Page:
Mode-division multiplexing technology using the high-order modes of multimode waveguides enables high-bandwidth data transmission. High-speed mode channel switching is a pivotal function for these optical networks. Here, we propose a modal switching scheme on a silicon-on-insulator platform and demonstrate a high-speed two-mode switch that exploits a Y-junction and multimode interference structure. The design allows for simultaneous switching of two optical modes. A PN-doped junction-based phase shifter in one branch of a Y-junction enables dynamic switching in 2.5 ns. The measured switching extinction ratio is 12.5 dB or better with an open eye diagram for a 10 Gb/s on–off key optical payload signal. The optical power penalty is within 0.5 dB for the two-mode switching at a bit error rate of . This two-mode switch could enable on-chip mode-based switching network topology for greater aggregated throughput capacity.
© 2017 Optical Society of America
Silicon photonics is a promising platform for high-bandwidth optical interconnects due to their compatibility with existing complementary metal-oxide semiconductor technologies and dense integration . To offer high data transmission capacity, wavelength-division multiplexing and polarization-division multiplexing using fundamental optical transverse electric (TE) and transverse magnetic (TM) modes have been investigated extensively [2–5]. Recently, mode-division multiplexing (MDM) has attracted attention to further increase data capacity by introducing high-order modes for each single wavelength carrier. To achieve MDM for on-chip optical communication, various building blocks have been demonstrated, such as mode (de)multiplexers [6–9], high-order mode filters , multimode bends , two-mode power splitters , and modal switches. Among them, optical modal switches are capable of exchanging payload data between multimodal channels, which is indispensable in achieving full functionality of on-chip optical networks using MDM technology. A few optical modal switches were reported for MDM-based systems. An optical modal switch using microring resonators has been proposed and experimentally demonstrated . Another class of optical modal switches using Mach–Zehnder interferometers (MZIs), Y-junctions, and multimode interference (MMI) structures with phase shifters has been proposed [14–17]. Nevertheless, dynamic and high-speed optical modal switching remains to be experimentally demonstrated.
In this work, we propose and experimentally demonstrate high-speed and dynamic switching of modes using a novel optical two-mode switch structure, which simultaneously handles both modes by combining a MMI structure with a Y-junction. Similar structures have been used for two-mode (de)multiplexers [6,7]. Here, an additional phase shifter based on a PN junction is used to realize a 50 MHz switching between the fundamental mode (TE0) and the first-order mode (TE1). The MMI structure simultaneously enables high-speed switching and demultiplexing of two modes a step further compared to reported work (e.g., [14–17]). Furthermore, by using a multimode optical splitter and an MMI structure (, 3, and 4), the proposed switching scheme can be scaled for multimode switching.
2. TWO-MODE SWITCH DESIGN
The proposed optical two-mode switch is schematically shown in Fig. 1(a) with a top view shown in Fig. 1(b), while a block diagram of the proposed device is illustrated in Fig. 1(d). It consists of a Y–junction, a phase shifter, and a MMI structure. Waveguide widths, and , enable operation on two modes, simultaneously. The input stem of the Y-junction () supports both fundamental and first-order transverse electric modes (TE0 and TE1), while output branches of the Y-junction () support only the TE0 mode. As such, the TE1 mode is converted to TE0 by splitting its mode profile in two TE0 beams (). Limited by a fabrication technology limitation, a 200 nm gap is required between the two branches of the Y-junction, which introduces additional insertion loss of the order of 0.2 dB based on simulation. The S bend radius of the Y-junction branch is to reduce bending loss. The TE0 mode input into the stem of the Y-junction is split into two TE0 beams () with the same phase propagating through the two branches of the Y-junction, while the TE1 input is split into two TE0 beams () with a phase difference.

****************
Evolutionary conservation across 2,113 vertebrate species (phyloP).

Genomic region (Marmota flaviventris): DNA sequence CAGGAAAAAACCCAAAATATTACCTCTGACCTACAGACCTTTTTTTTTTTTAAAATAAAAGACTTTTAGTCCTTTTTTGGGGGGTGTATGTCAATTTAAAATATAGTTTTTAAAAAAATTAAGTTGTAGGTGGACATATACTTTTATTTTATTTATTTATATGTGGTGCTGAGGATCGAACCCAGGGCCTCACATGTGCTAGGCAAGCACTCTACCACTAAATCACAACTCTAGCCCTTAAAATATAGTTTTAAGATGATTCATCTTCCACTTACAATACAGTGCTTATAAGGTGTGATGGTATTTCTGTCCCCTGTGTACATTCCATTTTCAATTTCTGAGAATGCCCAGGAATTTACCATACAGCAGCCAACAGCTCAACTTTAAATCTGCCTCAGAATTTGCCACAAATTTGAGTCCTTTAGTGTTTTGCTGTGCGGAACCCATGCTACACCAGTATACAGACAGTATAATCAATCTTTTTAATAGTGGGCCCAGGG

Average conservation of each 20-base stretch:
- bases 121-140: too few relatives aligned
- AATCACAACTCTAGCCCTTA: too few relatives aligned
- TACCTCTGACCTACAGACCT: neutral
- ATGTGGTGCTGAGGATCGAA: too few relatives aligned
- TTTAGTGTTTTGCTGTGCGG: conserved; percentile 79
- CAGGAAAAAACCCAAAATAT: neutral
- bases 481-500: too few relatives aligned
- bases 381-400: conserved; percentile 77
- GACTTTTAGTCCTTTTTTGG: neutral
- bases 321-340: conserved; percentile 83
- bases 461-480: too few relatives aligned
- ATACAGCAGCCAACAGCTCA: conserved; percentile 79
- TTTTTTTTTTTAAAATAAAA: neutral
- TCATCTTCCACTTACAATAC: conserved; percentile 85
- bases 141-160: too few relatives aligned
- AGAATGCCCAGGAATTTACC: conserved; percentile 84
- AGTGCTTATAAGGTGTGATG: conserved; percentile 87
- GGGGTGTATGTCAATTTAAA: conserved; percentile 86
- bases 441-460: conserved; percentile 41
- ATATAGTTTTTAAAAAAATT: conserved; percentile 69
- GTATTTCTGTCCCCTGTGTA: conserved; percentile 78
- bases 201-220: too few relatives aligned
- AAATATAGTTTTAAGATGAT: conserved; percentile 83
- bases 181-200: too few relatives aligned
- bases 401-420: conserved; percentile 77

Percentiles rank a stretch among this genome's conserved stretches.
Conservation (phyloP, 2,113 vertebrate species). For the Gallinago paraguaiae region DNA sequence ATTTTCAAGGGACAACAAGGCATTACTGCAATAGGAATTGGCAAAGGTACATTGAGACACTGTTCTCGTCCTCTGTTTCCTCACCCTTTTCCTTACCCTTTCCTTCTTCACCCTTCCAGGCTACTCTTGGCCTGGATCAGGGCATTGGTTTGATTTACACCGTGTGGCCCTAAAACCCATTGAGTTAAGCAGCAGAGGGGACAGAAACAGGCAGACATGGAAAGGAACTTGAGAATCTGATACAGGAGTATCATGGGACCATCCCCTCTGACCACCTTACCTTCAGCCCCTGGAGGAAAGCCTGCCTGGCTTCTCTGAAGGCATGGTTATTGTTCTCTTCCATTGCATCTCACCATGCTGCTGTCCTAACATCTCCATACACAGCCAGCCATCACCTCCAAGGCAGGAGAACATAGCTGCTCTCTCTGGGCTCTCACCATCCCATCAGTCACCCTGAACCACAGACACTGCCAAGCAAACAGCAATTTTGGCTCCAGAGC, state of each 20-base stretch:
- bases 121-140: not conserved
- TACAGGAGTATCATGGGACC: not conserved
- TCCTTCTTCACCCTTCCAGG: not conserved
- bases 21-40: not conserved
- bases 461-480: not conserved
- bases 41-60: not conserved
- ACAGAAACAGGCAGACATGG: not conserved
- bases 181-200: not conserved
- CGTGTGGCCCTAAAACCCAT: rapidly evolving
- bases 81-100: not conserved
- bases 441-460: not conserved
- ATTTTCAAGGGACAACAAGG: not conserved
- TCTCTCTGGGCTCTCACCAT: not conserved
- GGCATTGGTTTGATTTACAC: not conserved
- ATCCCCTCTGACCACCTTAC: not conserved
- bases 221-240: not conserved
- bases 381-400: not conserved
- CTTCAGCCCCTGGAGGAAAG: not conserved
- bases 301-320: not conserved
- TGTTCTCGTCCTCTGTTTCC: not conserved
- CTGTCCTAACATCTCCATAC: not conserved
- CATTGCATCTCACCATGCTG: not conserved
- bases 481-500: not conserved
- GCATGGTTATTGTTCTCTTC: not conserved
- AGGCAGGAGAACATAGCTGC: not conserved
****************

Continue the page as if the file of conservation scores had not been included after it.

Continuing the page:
The phase shifter, based on a PN junction, employs the free-carrier injection method to realize dynamic and high-speed phase shifting. Although the free-carrier depletion method using a reverse-biased PN junction achieves higher switching speed (up to GHz), a forward-biased PN junction shortens the required length of the phase shifter and lowers the applied bias voltage . To simplify the design and device test, only one branch of the Y-junction is made active to change the phase difference between the two Y-junction branches. Ideally, the two branches should be doped for a balanced structure. The length of the phase shifter () with a lateral PN junction is 267 μm to achieve a (or ) phase shift by applying a bias voltage . A cross section of the junction is shown in Fig. 1(c), where a PN junction is formed at the edge of waveguide, reducing the loss of propagating modes due to carrier injection. The height of the waveguide is 220 nm with p- and n-doped rib heights being 90 nm. Heavily doped regions ( and ) acting as electrodes to connect electrical pads for dynamic switching are 750 nm away from the waveguide edges to further reduce any introduced insertion loss due to carrier injection.